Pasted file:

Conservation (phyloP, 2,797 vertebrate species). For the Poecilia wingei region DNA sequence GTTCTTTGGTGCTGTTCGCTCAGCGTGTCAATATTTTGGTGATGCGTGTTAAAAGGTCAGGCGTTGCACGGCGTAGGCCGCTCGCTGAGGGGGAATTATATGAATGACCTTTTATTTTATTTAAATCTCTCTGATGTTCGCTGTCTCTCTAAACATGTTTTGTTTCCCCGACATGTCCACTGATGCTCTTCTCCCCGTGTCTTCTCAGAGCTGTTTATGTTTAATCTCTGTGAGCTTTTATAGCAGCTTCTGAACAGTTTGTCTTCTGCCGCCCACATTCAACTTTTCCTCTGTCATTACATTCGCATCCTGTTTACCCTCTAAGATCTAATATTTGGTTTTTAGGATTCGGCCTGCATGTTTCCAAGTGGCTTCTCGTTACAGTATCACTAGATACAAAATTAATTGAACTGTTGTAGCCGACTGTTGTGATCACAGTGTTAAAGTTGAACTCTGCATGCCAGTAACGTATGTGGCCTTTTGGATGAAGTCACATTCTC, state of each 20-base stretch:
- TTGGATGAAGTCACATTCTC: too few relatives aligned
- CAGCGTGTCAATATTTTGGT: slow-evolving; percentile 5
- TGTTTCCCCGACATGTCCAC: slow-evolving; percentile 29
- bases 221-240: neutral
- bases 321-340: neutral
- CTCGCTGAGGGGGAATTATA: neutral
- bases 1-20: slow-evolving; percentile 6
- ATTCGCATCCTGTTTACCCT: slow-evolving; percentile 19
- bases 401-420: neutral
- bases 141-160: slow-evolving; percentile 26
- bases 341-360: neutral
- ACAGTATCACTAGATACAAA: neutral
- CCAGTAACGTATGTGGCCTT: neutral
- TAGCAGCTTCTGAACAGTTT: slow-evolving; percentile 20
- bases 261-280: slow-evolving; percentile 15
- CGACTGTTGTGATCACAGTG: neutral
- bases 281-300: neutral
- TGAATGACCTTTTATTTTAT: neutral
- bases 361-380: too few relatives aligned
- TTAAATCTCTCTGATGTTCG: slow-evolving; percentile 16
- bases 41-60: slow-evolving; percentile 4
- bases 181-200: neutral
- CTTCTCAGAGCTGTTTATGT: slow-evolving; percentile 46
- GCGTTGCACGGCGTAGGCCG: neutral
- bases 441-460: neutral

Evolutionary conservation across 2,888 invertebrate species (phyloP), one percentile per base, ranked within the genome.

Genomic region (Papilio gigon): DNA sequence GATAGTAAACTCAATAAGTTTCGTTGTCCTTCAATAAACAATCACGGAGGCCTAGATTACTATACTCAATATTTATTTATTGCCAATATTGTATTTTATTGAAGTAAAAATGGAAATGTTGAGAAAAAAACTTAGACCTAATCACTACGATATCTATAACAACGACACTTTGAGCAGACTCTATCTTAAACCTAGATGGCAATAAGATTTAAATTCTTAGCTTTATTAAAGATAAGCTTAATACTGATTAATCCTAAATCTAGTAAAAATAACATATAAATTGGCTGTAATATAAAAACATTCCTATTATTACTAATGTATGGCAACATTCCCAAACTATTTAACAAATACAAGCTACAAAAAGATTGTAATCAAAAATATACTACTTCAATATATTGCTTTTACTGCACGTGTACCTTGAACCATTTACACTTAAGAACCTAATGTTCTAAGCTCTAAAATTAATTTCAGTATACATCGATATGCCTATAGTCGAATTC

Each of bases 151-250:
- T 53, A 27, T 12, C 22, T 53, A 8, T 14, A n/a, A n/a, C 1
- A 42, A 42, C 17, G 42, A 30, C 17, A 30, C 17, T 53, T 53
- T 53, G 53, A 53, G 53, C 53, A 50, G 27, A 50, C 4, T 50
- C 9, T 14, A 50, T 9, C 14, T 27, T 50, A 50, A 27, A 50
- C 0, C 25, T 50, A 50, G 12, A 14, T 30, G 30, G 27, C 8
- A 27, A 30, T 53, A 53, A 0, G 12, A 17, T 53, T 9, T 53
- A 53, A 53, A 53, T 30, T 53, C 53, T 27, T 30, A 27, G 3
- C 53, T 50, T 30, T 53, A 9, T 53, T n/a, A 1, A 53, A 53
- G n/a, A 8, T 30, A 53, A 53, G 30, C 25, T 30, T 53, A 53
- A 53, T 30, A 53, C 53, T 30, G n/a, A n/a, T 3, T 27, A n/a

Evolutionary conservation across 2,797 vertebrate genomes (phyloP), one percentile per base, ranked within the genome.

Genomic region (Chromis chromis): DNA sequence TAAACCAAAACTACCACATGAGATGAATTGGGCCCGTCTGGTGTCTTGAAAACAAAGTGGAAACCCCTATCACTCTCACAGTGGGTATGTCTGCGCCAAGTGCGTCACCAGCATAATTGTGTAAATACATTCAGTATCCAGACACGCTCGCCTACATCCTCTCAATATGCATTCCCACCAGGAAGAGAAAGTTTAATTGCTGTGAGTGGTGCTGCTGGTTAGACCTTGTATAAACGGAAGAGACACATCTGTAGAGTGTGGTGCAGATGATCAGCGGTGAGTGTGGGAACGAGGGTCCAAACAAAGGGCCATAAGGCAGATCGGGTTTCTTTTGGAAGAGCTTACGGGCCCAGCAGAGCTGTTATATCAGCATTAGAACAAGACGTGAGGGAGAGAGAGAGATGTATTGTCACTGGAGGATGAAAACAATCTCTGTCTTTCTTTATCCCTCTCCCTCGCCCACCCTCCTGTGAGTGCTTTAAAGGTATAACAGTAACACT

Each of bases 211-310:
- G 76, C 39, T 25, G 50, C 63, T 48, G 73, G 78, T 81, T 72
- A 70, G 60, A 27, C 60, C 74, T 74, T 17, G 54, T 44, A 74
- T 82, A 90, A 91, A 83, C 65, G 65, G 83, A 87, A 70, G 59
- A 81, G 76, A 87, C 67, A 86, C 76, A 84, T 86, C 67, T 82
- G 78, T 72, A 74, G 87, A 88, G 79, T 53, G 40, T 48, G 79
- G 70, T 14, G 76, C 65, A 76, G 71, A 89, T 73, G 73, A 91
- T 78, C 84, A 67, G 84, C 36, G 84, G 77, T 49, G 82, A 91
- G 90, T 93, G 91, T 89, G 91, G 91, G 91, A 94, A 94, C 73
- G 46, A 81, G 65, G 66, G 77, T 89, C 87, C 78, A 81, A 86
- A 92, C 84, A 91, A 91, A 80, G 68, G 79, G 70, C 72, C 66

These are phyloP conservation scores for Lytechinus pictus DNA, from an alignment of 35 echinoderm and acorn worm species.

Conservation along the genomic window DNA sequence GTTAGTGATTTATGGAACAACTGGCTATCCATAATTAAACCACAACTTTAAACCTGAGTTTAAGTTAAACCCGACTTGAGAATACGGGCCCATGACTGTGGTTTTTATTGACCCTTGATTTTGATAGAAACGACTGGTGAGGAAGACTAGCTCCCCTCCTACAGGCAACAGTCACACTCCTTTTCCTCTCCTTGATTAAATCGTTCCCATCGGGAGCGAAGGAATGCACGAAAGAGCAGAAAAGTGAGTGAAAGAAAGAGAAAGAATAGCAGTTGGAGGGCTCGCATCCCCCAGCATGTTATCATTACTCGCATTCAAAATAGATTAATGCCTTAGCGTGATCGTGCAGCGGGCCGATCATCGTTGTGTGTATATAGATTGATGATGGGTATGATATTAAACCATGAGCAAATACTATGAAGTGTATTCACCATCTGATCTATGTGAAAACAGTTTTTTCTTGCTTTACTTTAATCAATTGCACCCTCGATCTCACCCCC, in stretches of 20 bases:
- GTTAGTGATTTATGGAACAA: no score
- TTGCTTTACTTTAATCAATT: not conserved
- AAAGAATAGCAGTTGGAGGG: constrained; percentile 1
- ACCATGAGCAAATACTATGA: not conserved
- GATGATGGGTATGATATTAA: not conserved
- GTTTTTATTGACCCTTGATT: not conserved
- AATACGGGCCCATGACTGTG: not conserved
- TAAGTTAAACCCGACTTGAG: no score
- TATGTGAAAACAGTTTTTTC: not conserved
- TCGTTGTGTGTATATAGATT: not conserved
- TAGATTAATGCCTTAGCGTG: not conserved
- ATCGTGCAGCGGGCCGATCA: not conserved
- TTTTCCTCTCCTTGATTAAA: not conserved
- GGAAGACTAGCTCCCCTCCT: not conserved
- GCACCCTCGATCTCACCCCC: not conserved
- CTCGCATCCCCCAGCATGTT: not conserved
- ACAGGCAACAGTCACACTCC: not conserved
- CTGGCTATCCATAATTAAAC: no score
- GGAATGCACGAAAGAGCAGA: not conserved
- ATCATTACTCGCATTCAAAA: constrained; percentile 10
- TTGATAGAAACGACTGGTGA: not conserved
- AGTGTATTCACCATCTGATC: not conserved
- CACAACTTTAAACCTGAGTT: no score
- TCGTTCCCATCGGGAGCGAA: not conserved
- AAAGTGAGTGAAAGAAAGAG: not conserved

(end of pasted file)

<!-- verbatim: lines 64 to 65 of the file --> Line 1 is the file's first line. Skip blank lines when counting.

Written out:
- TCGTTGTGTGTATATAGATT: not conserved
- TAGATTAATGCCTTAGCGTG: not conserved